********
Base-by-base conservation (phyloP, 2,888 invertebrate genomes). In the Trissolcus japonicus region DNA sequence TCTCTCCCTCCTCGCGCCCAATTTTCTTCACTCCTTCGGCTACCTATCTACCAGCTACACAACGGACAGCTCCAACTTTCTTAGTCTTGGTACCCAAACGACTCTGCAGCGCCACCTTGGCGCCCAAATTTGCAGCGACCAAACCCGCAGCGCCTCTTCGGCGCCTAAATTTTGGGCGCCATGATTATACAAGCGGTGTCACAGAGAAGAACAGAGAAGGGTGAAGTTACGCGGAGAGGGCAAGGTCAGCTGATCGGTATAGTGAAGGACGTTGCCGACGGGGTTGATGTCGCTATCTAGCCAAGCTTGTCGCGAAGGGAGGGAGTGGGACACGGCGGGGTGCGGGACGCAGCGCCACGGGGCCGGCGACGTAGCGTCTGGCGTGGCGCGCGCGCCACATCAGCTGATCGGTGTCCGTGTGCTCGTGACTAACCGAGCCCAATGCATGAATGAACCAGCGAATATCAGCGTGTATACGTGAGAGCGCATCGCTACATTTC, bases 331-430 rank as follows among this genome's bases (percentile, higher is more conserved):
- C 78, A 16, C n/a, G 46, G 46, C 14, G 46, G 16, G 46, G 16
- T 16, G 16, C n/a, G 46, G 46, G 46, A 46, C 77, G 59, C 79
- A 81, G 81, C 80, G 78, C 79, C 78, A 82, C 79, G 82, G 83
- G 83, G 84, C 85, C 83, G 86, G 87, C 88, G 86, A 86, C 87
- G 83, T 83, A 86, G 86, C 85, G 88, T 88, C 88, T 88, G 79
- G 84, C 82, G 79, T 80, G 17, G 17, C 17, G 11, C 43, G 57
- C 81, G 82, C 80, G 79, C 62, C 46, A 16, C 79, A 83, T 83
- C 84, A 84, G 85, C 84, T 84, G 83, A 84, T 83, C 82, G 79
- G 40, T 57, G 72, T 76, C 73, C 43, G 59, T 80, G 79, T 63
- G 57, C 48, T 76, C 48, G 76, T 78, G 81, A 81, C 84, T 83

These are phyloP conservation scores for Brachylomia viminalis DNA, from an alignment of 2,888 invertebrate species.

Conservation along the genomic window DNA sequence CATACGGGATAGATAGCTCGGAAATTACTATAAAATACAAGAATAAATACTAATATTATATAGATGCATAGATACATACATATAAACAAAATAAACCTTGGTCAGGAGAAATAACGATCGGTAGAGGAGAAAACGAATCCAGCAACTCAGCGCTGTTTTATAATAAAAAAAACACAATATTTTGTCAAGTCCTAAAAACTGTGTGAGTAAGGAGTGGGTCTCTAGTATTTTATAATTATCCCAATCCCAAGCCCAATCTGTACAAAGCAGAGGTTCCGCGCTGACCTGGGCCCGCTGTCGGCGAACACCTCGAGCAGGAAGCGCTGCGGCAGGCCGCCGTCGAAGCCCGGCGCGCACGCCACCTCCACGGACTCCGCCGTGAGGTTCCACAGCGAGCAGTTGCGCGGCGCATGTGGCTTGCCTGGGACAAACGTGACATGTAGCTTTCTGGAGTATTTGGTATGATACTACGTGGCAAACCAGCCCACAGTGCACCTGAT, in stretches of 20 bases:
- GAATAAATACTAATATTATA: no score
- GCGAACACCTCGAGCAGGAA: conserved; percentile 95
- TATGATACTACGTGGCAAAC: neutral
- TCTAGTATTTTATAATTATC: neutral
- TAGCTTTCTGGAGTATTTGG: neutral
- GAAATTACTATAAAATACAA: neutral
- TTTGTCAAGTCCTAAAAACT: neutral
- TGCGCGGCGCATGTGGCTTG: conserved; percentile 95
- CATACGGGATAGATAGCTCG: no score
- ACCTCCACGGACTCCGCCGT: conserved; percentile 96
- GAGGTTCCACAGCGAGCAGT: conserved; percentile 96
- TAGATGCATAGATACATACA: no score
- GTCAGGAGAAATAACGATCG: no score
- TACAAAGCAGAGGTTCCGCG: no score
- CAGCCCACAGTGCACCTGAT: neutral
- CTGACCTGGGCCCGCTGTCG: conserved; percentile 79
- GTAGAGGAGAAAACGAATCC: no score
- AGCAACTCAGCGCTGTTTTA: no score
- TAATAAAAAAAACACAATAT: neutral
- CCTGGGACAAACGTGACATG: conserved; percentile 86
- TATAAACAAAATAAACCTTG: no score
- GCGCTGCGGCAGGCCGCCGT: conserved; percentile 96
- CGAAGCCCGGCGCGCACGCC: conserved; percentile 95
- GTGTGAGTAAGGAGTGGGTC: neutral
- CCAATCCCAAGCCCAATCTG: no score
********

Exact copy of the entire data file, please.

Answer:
Base-by-base conservation (phyloP, 2,888 invertebrate genomes). In the Trissolcus japonicus region DNA sequence TCTCTCCCTCCTCGCGCCCAATTTTCTTCACTCCTTCGGCTACCTATCTACCAGCTACACAACGGACAGCTCCAACTTTCTTAGTCTTGGTACCCAAACGACTCTGCAGCGCCACCTTGGCGCCCAAATTTGCAGCGACCAAACCCGCAGCGCCTCTTCGGCGCCTAAATTTTGGGCGCCATGATTATACAAGCGGTGTCACAGAGAAGAACAGAGAAGGGTGAAGTTACGCGGAGAGGGCAAGGTCAGCTGATCGGTATAGTGAAGGACGTTGCCGACGGGGTTGATGTCGCTATCTAGCCAAGCTTGTCGCGAAGGGAGGGAGTGGGACACGGCGGGGTGCGGGACGCAGCGCCACGGGGCCGGCGACGTAGCGTCTGGCGTGGCGCGCGCGCCACATCAGCTGATCGGTGTCCGTGTGCTCGTGACTAACCGAGCCCAATGCATGAATGAACCAGCGAATATCAGCGTGTATACGTGAGAGCGCATCGCTACATTTC, bases 331-430 rank as follows among this genome's bases (percentile, higher is more conserved):
- C 78, A 16, C n/a, G 46, G 46, C 14, G 46, G 16, G 46, G 16
- T 16, G 16, C n/a, G 46, G 46, G 46, A 46, C 77, G 59, C 79
- A 81, G 81, C 80, G 78, C 79, C 78, A 82, C 79, G 82, G 83
- G 83, G 84, C 85, C 83, G 86, G 87, C 88, G 86, A 86, C 87
- G 83, T 83, A 86, G 86, C 85, G 88, T 88, C 88, T 88, G 79
- G 84, C 82, G 79, T 80, G 17, G 17, C 17, G 11, C 43, G 57
- C 81, G 82, C 80, G 79, C 62, C 46, A 16, C 79, A 83, T 83
- C 84, A 84, G 85, C 84, T 84, G 83, A 84, T 83, C 82, G 79
- G 40, T 57, G 72, T 76, C 73, C 43, G 59, T 80, G 79, T 63
- G 57, C 48, T 76, C 48, G 76, T 78, G 81, A 81, C 84, T 83

These are phyloP conservation scores for Brachylomia viminalis DNA, from an alignment of 2,888 invertebrate species.

Conservation along the genomic window DNA sequence CATACGGGATAGATAGCTCGGAAATTACTATAAAATACAAGAATAAATACTAATATTATATAGATGCATAGATACATACATATAAACAAAATAAACCTTGGTCAGGAGAAATAACGATCGGTAGAGGAGAAAACGAATCCAGCAACTCAGCGCTGTTTTATAATAAAAAAAACACAATATTTTGTCAAGTCCTAAAAACTGTGTGAGTAAGGAGTGGGTCTCTAGTATTTTATAATTATCCCAATCCCAAGCCCAATCTGTACAAAGCAGAGGTTCCGCGCTGACCTGGGCCCGCTGTCGGCGAACACCTCGAGCAGGAAGCGCTGCGGCAGGCCGCCGTCGAAGCCCGGCGCGCACGCCACCTCCACGGACTCCGCCGTGAGGTTCCACAGCGAGCAGTTGCGCGGCGCATGTGGCTTGCCTGGGACAAACGTGACATGTAGCTTTCTGGAGTATTTGGTATGATACTACGTGGCAAACCAGCCCACAGTGCACCTGAT, in stretches of 20 bases:
- GAATAAATACTAATATTATA: no score
- GCGAACACCTCGAGCAGGAA: conserved; percentile 95
- TATGATACTACGTGGCAAAC: neutral
- TCTAGTATTTTATAATTATC: neutral
- TAGCTTTCTGGAGTATTTGG: neutral
- GAAATTACTATAAAATACAA: neutral
- TTTGTCAAGTCCTAAAAACT: neutral
- TGCGCGGCGCATGTGGCTTG: conserved; percentile 95
- CATACGGGATAGATAGCTCG: no score
- ACCTCCACGGACTCCGCCGT: conserved; percentile 96
- GAGGTTCCACAGCGAGCAGT: conserved; percentile 96
- TAGATGCATAGATACATACA: no score
- GTCAGGAGAAATAACGATCG: no score
- TACAAAGCAGAGGTTCCGCG: no score
- CAGCCCACAGTGCACCTGAT: neutral
- CTGACCTGGGCCCGCTGTCG: conserved; percentile 79
- GTAGAGGAGAAAACGAATCC: no score
- AGCAACTCAGCGCTGTTTTA: no score
- TAATAAAAAAAACACAATAT: neutral
- CCTGGGACAAACGTGACATG: conserved; percentile 86
- TATAAACAAAATAAACCTTG: no score
- GCGCTGCGGCAGGCCGCCGT: conserved; percentile 96
- CGAAGCCCGGCGCGCACGCC: conserved; percentile 95
- GTGTGAGTAAGGAGTGGGTC: neutral
- CCAATCCCAAGCCCAATCTG: no score